New Jersey college to name Holocaust Resource Center room in honor of Virginia Tech Professor Liviu Librescu
Herman J. Saatkamp, president of Richard Stockton College of New Jersey, announced May 2 at the college's Board of Trustees’ meeting three significant gifts to support its Holocaust Resource Center. The gifts include a $250,000 donation from The Azeez Foundation of Egg Harbor Township, to name a room in the Center honoring the memory of Virginia Tech Professor Liviu Librescu.
Librescu, 76, was a Holocaust survivor and professor at Virginia Tech who sacrificed his life and saved the lives of his students during the recent tragic events on the Blacksburg campus. Without hesitation or regard for personal safety, Professor Librescu blocked the door of his classroom as the shooter attempted to enter. He held off the gunman as his students escaped through the windows. The Israeli, who was a professor of engineering, was shot to death, “but all the students lived, because of him,” said Virginia Tech student Asael Arad.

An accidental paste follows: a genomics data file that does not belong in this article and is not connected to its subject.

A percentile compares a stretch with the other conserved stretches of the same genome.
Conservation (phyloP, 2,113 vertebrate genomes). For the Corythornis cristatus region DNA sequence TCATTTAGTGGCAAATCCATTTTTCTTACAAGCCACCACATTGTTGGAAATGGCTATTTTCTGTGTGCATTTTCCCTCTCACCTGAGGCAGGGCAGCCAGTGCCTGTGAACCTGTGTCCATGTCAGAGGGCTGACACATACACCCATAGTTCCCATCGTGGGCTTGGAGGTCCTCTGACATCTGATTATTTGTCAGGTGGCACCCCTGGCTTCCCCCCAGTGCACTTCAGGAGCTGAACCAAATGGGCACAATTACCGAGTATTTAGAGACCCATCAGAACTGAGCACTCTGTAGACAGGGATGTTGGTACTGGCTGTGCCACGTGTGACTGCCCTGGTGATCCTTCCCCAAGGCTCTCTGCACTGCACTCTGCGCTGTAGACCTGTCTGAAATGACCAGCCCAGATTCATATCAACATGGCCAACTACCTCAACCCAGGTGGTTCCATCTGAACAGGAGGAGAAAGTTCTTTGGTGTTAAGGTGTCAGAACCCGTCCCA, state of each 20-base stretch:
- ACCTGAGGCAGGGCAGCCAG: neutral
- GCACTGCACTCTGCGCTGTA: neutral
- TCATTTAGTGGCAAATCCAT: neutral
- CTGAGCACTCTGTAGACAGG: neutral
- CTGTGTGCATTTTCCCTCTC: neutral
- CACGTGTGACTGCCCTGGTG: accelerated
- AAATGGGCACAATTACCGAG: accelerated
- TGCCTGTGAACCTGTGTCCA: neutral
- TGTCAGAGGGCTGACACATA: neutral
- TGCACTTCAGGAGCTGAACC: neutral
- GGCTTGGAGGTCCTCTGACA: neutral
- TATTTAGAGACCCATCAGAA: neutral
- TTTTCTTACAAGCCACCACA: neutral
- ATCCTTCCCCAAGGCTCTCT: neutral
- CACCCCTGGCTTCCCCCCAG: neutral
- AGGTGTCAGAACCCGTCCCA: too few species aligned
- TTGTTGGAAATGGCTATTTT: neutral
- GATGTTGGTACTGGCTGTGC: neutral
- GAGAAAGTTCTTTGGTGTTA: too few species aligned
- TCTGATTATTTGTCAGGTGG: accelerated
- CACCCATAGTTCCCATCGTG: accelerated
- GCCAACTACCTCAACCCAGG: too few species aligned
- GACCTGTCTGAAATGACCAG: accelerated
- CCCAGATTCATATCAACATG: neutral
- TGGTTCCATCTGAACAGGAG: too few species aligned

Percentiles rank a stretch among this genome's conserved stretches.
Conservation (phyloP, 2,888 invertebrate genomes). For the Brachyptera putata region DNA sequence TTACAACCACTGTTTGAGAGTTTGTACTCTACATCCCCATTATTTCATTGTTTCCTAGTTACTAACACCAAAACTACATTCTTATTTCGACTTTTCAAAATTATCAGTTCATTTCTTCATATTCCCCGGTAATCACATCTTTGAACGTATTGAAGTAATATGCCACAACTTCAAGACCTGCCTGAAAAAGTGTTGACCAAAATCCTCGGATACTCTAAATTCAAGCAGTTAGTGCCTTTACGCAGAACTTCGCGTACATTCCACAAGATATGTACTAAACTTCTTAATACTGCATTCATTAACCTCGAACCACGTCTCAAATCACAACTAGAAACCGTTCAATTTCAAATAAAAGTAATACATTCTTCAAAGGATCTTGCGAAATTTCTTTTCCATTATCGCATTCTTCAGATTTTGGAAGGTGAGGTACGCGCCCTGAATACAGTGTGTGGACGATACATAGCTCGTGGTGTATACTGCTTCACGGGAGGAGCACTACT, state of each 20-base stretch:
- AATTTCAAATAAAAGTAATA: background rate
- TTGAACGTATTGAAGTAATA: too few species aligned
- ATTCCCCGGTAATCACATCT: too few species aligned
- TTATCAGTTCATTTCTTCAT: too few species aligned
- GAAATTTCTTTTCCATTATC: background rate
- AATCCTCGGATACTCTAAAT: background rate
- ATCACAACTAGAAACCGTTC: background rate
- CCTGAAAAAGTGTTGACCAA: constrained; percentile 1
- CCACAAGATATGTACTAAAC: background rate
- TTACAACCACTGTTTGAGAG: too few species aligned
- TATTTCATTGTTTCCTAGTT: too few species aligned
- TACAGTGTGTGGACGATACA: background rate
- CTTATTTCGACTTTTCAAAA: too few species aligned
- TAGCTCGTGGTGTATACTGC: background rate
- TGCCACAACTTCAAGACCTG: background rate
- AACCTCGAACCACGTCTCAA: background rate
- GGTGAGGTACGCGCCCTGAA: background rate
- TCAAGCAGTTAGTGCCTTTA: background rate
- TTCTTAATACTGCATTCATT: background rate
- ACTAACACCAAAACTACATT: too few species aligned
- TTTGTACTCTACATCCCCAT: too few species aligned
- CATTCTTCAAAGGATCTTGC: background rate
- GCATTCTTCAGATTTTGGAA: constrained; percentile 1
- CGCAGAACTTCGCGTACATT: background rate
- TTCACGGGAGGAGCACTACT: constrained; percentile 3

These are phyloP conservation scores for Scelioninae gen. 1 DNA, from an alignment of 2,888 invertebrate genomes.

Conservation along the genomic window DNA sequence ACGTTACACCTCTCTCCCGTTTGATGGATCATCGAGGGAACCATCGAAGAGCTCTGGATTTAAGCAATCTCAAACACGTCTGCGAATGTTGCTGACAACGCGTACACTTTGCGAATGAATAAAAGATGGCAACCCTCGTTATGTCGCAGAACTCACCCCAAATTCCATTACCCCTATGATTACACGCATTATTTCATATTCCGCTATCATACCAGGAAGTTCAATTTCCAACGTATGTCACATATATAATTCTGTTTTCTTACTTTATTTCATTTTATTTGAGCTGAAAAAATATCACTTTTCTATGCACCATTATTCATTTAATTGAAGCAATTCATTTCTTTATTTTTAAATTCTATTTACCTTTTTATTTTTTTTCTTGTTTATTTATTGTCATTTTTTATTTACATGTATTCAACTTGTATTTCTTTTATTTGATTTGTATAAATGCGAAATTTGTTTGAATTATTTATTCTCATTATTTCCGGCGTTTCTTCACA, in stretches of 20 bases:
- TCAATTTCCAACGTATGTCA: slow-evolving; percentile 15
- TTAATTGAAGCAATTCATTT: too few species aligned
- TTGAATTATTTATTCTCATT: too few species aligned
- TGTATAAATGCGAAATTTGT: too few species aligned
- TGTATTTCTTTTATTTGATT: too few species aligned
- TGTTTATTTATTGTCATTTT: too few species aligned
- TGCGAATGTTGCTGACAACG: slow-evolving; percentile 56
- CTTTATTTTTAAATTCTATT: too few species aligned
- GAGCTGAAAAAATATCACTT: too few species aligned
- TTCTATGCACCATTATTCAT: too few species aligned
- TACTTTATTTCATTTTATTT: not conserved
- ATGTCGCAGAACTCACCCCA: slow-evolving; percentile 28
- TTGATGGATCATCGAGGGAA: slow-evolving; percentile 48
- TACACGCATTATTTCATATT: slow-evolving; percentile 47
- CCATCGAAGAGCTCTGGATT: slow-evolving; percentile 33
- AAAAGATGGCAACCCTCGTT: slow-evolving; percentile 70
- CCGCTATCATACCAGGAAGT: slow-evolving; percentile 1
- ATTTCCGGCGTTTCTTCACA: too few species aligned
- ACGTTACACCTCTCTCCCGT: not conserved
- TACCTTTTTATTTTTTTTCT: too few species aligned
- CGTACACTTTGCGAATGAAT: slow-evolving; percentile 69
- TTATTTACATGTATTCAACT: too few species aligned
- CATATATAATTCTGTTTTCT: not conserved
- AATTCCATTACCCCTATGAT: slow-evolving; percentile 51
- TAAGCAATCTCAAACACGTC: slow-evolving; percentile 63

Jane B. Stark, who represents Michael Azeez and the Azeez Foundation, said that Professor Librescu’s actions represent the resilient human spirit and were a beacon of hope in the face of unspeakable tragedy. “This man, who endured so much during the Holocaust, thought of his students’ safety before his own in a time of crisis,” she said. “He deserves to be remembered for these heroic actions.”
Christian Fry of the New Jersey Chapter of the Virginia Tech Alumni Association said he was gratified to hear of the gift. “I think it is a wonderful thing that Stockton is doing,” he said. “I can’t think of a more fitting memorial.”
The gifts announced total $850,000, the largest in the school's history. They also include a $500,000 gift from the Leo B. Schoffer family that will name Stockton’s Holocaust Resource Center in honor of Leo Schoffer’s parents. A third gift of $100,000 was donated by Jack Koopman of Amsterdam, the Netherlands, who has been a strong benefactor of the college’s program in Holocaust studies.